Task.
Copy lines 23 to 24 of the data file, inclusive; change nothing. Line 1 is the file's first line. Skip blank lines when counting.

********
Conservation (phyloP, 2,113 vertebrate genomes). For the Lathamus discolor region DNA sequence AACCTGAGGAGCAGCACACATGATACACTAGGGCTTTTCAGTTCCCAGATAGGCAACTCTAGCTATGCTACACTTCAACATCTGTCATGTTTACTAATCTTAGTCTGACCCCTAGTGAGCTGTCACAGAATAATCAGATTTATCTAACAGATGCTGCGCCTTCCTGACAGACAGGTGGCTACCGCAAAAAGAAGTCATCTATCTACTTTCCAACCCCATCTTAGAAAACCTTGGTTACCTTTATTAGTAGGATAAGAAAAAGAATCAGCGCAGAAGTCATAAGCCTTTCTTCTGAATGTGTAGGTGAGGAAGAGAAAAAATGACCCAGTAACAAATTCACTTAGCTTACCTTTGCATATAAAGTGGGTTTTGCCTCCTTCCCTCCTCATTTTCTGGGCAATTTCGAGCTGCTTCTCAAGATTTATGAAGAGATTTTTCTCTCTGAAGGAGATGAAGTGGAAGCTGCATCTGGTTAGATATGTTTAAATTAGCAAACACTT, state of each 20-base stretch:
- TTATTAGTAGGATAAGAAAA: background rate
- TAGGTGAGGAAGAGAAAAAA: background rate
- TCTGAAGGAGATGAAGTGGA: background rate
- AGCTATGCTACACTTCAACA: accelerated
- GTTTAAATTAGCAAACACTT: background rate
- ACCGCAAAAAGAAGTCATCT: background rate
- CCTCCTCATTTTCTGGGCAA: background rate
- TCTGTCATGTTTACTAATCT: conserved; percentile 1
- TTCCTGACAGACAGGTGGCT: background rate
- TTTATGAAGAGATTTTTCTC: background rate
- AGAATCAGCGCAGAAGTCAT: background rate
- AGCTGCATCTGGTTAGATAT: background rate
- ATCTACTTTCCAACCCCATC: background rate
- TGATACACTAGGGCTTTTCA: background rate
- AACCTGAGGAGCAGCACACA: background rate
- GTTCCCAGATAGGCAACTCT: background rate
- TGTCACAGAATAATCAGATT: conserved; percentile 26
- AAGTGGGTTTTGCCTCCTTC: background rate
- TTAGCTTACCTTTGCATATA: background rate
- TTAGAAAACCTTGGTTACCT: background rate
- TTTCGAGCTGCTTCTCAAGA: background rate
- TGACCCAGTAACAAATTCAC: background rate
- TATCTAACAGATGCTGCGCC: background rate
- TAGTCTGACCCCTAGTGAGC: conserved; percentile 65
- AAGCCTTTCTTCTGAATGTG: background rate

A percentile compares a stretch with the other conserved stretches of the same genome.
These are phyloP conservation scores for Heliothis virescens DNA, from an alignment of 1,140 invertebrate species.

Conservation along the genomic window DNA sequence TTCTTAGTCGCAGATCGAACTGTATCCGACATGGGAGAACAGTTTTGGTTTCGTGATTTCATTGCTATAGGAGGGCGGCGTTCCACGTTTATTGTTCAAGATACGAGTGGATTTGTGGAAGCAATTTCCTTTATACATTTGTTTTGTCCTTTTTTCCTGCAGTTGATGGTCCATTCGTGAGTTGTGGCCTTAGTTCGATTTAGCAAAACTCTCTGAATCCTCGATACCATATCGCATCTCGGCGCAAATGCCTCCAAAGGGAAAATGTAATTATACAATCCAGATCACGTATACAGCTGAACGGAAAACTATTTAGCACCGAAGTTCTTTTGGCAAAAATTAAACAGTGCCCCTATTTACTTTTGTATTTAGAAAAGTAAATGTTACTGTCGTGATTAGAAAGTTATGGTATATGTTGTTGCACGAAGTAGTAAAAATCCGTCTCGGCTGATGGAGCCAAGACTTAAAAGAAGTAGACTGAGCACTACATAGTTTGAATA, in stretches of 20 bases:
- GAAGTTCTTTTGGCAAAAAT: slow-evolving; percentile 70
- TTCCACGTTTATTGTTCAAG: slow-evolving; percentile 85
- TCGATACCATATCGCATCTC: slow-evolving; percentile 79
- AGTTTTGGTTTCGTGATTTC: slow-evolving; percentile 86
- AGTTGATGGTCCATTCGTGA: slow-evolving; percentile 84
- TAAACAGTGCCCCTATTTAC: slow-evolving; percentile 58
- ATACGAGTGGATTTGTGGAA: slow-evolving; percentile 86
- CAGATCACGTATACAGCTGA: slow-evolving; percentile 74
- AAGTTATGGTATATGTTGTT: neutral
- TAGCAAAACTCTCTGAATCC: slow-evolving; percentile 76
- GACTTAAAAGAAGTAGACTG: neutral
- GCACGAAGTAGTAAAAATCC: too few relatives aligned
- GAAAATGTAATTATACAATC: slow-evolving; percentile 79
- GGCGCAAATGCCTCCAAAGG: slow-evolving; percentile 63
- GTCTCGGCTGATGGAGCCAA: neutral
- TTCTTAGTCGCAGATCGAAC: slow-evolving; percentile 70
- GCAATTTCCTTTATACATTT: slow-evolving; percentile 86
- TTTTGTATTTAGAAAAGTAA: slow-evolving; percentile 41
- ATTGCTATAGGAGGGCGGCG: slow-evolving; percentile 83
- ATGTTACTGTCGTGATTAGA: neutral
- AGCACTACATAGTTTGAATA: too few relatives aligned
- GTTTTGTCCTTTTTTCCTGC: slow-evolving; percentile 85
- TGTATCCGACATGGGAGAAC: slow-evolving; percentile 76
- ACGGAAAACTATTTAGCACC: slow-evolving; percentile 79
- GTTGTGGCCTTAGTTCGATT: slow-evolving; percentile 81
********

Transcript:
- TGACCCAGTAACAAATTCAC: background rate
- TATCTAACAGATGCTGCGCC: background rate